A Farewell to Alms: Overview of My Critique
By Bryan Caplan
I’ve finally finished Gregory Clark’s A Farewell to Alms. Like everyone else, I agree that it’s well-written and addresses important topics. And I think lunch with Clark would be fun. But frankly, I can’t find much else good to say about this book. Every major argument that I can evaluate without getting knee-deep in the data is over-stated at best, and usually deeply misguided. His data-intensive arguments might be fine, but since Clark didn’t build up much credibility with me elsewhere in the book, I’m skeptical.
I’m going to start with a quick overview of my position, which I’ll flesh out in future posts.
1. Malthusianism. Clark adamantly argues that the Malthusian model explains human history until 1800. A key assumption of the model is that, for humans as for hyenas, more population means lower per-capita income. Other than a brief dismissal of Kremer’s endogenous growth theory, Clark literally seems unaware that anyone disagrees with this assumption.
Even worse, Clark repeatedly misstates the implications of his own model. He delights in counterintuitive claims like “[I]n 1776, when the Malthusian economy still governed human welfare in England, the calls of Adam Smith for restraint in government taxation and unproductive expenditure were largely pointless.” To the contrary, even in a Malthusian model, more production and less waste is unambiguously good for living standards. Population growth eventually returns living standards to their original level, but that may take generations.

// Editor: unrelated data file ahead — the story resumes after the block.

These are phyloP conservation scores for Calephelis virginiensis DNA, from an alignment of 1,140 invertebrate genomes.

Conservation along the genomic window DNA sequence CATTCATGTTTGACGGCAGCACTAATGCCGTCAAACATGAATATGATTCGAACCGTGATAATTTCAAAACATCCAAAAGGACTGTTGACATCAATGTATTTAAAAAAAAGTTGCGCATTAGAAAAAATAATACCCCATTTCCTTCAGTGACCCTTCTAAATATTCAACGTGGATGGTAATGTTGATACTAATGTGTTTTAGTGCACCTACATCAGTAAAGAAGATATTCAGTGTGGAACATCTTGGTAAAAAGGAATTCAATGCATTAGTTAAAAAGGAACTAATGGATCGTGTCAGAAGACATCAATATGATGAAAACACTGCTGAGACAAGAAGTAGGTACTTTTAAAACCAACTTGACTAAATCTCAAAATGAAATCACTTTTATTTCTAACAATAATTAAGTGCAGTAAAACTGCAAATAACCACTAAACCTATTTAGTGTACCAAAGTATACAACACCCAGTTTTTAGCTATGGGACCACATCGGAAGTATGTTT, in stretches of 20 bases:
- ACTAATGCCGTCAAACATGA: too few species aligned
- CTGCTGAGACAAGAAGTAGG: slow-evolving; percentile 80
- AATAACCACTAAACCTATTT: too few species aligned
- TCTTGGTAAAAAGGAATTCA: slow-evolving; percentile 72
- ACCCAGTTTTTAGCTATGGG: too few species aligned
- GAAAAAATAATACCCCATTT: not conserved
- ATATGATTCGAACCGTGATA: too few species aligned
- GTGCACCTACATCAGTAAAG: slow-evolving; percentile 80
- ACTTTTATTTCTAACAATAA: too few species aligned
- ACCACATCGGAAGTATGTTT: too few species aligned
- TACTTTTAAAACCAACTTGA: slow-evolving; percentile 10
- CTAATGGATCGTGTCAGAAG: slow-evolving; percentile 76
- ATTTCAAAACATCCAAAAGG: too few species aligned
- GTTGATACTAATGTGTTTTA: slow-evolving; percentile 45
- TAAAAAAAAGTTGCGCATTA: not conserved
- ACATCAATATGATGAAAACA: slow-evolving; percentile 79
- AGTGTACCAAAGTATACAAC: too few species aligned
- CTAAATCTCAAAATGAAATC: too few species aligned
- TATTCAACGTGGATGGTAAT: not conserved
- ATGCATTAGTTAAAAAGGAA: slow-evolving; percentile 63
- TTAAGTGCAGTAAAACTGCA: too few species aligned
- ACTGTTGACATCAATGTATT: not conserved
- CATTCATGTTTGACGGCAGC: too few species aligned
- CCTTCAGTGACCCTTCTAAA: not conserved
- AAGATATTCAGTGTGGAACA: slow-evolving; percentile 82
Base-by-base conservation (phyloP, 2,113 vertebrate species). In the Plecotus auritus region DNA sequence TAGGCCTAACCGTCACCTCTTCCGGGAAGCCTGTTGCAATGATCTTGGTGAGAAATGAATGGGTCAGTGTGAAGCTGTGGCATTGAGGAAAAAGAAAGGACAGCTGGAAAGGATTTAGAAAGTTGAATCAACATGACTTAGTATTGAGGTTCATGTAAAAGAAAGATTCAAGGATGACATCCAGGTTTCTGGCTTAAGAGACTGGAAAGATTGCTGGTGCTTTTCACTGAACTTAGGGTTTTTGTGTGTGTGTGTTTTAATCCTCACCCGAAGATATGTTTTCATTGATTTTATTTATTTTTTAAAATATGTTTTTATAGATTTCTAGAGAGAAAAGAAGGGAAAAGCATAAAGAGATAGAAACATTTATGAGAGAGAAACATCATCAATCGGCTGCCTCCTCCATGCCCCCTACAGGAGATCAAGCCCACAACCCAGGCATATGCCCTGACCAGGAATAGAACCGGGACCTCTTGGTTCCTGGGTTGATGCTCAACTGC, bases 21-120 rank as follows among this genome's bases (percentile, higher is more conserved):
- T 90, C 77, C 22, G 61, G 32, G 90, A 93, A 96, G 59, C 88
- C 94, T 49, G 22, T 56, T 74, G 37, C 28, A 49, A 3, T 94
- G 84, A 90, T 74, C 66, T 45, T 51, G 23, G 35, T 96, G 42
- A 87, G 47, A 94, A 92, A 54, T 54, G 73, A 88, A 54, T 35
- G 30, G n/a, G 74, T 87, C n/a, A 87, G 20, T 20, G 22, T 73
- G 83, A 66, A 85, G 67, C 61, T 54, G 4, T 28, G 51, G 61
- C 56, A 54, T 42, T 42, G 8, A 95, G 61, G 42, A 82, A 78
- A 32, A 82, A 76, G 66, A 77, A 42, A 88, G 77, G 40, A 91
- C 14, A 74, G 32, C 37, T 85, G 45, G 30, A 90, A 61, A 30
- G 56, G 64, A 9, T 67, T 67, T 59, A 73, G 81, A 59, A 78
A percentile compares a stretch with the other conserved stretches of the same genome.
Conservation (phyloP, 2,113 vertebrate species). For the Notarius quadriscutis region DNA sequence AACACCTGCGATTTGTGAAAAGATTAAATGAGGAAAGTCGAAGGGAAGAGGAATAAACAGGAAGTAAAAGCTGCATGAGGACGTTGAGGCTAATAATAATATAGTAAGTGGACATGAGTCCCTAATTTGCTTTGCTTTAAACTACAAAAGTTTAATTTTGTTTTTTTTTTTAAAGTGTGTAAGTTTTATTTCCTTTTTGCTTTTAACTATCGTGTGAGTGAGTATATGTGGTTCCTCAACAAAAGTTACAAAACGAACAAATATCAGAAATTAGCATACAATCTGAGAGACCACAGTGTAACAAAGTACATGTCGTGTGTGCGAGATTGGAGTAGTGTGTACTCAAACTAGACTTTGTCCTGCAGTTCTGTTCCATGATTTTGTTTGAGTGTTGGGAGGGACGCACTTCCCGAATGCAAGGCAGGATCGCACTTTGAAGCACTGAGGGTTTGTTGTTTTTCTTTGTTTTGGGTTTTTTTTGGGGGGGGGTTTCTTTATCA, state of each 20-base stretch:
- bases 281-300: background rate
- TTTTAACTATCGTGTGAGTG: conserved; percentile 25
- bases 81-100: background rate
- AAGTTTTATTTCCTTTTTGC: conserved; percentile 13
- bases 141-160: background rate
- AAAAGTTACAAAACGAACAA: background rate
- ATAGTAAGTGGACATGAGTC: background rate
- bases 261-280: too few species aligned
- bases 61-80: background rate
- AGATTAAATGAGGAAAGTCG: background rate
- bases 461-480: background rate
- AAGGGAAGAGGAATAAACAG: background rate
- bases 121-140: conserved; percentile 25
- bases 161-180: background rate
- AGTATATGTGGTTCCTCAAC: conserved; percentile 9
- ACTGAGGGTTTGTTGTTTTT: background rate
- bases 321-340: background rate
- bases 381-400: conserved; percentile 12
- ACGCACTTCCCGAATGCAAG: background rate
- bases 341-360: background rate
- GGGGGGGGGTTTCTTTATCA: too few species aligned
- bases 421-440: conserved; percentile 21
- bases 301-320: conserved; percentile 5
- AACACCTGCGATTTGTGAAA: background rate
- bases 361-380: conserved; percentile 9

2. Efficient Institutions. Clark repeatedly scoffs at the importance of institutions/policies for growth. He argues both that (a) Good institutions/policies failed to cause growth in important cases, and (b) Institutions naturally evolve toward efficiency anyway. His “proof” consists in some examples where good institutions/policies failed to produce rapid growth, and some examples where extremely inefficient institutions disappeared after a couple centuries.
Clark makes no effort to explain why other economists might have come to the opposite conclusion. He ignores the large differences in economic freedom, corruption, etc. between rich and poor countries. He ignores the compelling work of e.g. Sachs and Warner showing that, at least in the post-war era, avoiding a short list of bad policies has been virtually a sufficient condition for growth. He also ignores massive, long-lasting policy disasters like Communism; comparisons between West and East Germany, and North and South Korea; and can’t even acknowledge post-Mao Chinese growth as a mind-blowing demonstration of the power of policy.
In the face of all this evidence, Clark throws up his hands and says that economists don’t know how to create growth. Give me a break. If voters and politicians around the world since 1800 had just done what Adam Smith told them to do in The Wealth of Nations, poverty would already be a thing of the past. Economists have known how to create growth for centuries. The problem is that, all too often, non-economists choose not to listen.
3. How Important Is Labor Quality? Clark repeatedly dismisses competing theories by pointing out the imperfect predictions of their most simple-minded formulations. But he goes a lot easier on his own story. Why are rich countries so much richer than poor countries, according to Clark? Because they have lower-quality workers.
Obvious objection: If that’s the problem, why does moving these low-quality workers to the West quickly raise their wages from $1/day to $40/day? Yes, that’s below average for the West, but it’s in the same ballpark. If that isn’t iron-clad proof that institutions/policy matter a lot, what is?